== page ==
You think i’m ugly? i know i’m beautiful!

Johnny

…Here he was. Wise and informed at all times. High-grader, class leader, pride bearer. The escape of the principal on every occasion: her own degree exams, announced inspections, special visits…

No matter what class we were attending, the moment the VIP entered the room, everything changed. Biology, Math or Grammar? The next question after the visitor had taken his seat in the back of the classroom was the same: “Dearly beloved pupils, what is the name of our country?” We couldn’t just simply answer “Romania”… No… That would have been considered a huge mistake and probably the result of a wrong or even subversive education. “Our country is the Socialist Republic of Romania.” Shiny smile and prideful puffed chest accompanied the answer.

Inevitably, the next question followed as expected. “And who is the leader of our Socialist Republic of Romania?” Again, “comrade Nicolae Ceauşescu” would never be the correct and respectful answer. No… Everybody knew the name of our beloved president, the first pioneer, the first soldier and the first communist ever created by Darwin (God was not an option, as attending church was also considered a subversive activity). “The president of The Socialist Republic of Romania is comrade Nicolae Ceauşescu, general secretary of the Romanian Communist Party.” (chest popped in front, shoulders pulling back, straight posture and shiny smile, of course).

We might have gone back to Math or Geography, but usually our principal brought out the heavy artillery to the stage. Johnny was rubbing his yellow fingers impatiently, on the rubber eraser or on the surface of the pen. His yellow face and his rough-skinned cheeks used to get a little rosy of excitement. We only studied Latin in the eigth grade, but his knowledge was always a good reason for the principal to put up a little show in front of the visitors.

“What is our national language? What’s the origin of our national language?”

“Our national language is Romanian. Our language is of Latin origin, mixed with words that belonged to those who were living here before the Romans conquered blah…blah…blah…”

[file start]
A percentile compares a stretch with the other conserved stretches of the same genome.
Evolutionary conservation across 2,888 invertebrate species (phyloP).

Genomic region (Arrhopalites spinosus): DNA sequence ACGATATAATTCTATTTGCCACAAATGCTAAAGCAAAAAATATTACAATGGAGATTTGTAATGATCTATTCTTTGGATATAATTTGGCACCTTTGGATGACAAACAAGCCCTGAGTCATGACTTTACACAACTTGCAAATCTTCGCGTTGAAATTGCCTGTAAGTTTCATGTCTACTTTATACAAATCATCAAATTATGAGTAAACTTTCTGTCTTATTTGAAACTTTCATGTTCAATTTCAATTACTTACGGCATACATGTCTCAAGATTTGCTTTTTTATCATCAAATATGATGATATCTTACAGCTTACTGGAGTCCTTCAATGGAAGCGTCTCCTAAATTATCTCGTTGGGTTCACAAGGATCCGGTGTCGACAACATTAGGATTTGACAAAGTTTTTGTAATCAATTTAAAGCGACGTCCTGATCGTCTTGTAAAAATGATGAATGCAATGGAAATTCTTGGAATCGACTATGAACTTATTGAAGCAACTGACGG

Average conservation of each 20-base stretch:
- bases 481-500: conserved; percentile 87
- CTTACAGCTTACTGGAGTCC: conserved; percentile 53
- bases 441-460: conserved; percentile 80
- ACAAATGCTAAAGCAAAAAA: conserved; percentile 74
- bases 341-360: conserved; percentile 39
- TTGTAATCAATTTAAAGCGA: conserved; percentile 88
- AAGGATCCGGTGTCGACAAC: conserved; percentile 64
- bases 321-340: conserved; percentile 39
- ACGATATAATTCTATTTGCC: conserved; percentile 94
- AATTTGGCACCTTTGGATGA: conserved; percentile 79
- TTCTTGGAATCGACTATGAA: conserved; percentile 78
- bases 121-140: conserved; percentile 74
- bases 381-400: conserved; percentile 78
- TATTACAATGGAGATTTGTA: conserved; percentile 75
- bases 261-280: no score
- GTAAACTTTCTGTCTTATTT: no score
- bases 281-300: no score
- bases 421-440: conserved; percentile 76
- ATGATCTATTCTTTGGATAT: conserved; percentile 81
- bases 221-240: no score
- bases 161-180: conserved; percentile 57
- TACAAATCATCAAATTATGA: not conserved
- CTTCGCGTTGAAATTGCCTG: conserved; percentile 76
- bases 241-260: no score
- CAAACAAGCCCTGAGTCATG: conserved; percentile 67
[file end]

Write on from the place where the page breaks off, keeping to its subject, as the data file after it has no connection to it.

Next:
“And how do we say “dog” in Latin?” No one raised their hand. We all knew it was time to relax and go through the same Johnny and Thea Show. Johnny popped up on his untrained limbs and garggled “canis lupus”. Very well, Johnny! Take a sit. (by the way, I once heard a teacher using the phraze “COVER your seat!” like thse pupils were some kind of raggs or ass pillows, not real human beings)

What about “bear”? How did our beloved ancestors call a bear in Latin? Johnny popped again, but this time with a little theatrically played lapsus: “Hrrrmm…ehrrrmmm…ursus arctos!” And on and on they went… Johnny was the pride of the flock, the juice of the orange, the sweetness of love and the richness of the sky… He was damn good! He KNEW everything, he got all the A’s that were available during a school year and he probably got them during spring, summer and winter breaks, too. He was encouraged to see himself as a special case, as a brilliant mind and a future genius. And he acted accordingly. Sometimes, he was playing sad for not getting at least one B during a whole year, saying he had gotten really bored of so many A’s. When sometimes (less than five times during eight years of primary and secondary school) the B hit him, he first put on a show of dignity and than broke down and cried for the rest of the day.

Johnny was also brilliant in high-school. Overachiever, not too popular, though… He usually stood alone, he didn't have a girlfriend and we didn't see him attending too many parties. But he decided the moment had come for some important changes that would have an important impact on his social life. He started to smoke, so that he was able to stand with the smokers during the breaks, around the corner of the building, close to the high-school’s pig farm that used to supply meals for the interns. He indulged in the the beauty of skipping classes and spending time around a cup of coffee with other “skippers”. He grew pretty long hippie hair and became a genuine rocker. He even started to learn how to play the guitar and, after just a few weeks, joined a glam band that tried to play Skid Row and Guns’n Roses covers. Tragically and brutally disturbing, his “solos” reminded everyone of a slaughter house.

During his last senior year, he was still an overachiever, still scored annoyingly high grades and he even got some friends and a groupie. He enjoyed the attention, popularity and acceptance that he had always craved for. But there came another reason of sadness in Johnny’s life. He was an eminent student at probably every subject in the curricula. Not at Sports though, as he had always been clumsy and he ran like a girl, he seldom went out to play while being a kid and his outings were most about going fishing with his dad, that took good care to train him and pas on this hobby. Fishing was actually the only thing that raised his interest.